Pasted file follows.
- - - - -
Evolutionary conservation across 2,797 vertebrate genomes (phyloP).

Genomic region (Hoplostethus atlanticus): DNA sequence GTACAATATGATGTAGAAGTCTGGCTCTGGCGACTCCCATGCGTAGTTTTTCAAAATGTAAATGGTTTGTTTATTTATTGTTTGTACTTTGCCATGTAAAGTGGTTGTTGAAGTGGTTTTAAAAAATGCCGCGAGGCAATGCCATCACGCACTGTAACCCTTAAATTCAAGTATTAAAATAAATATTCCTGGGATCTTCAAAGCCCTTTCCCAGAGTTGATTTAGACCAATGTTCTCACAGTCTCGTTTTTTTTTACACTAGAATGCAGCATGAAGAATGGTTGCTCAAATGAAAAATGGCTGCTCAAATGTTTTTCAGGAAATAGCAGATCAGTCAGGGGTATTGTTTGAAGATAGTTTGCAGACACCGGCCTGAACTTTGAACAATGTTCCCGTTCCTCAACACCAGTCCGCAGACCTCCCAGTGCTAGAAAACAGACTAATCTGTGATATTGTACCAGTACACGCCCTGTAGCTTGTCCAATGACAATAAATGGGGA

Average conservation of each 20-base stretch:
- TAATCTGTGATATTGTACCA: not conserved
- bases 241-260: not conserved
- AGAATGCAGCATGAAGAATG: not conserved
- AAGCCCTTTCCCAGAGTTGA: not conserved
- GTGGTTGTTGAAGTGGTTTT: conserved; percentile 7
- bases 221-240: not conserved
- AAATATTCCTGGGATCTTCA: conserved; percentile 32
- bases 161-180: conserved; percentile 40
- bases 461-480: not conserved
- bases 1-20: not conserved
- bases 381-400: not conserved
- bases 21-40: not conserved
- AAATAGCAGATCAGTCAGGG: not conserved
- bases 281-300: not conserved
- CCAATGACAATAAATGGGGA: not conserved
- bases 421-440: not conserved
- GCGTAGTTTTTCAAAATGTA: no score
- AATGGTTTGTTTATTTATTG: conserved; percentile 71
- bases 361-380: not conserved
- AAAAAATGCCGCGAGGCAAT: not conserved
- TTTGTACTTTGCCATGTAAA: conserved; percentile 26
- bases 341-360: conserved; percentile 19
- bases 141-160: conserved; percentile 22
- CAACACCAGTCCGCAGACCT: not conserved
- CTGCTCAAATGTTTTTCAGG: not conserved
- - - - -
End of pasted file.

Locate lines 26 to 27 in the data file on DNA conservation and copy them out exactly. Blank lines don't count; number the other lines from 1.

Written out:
- bases 141-160: conserved; percentile 22
- CAACACCAGTCCGCAGACCT: not conserved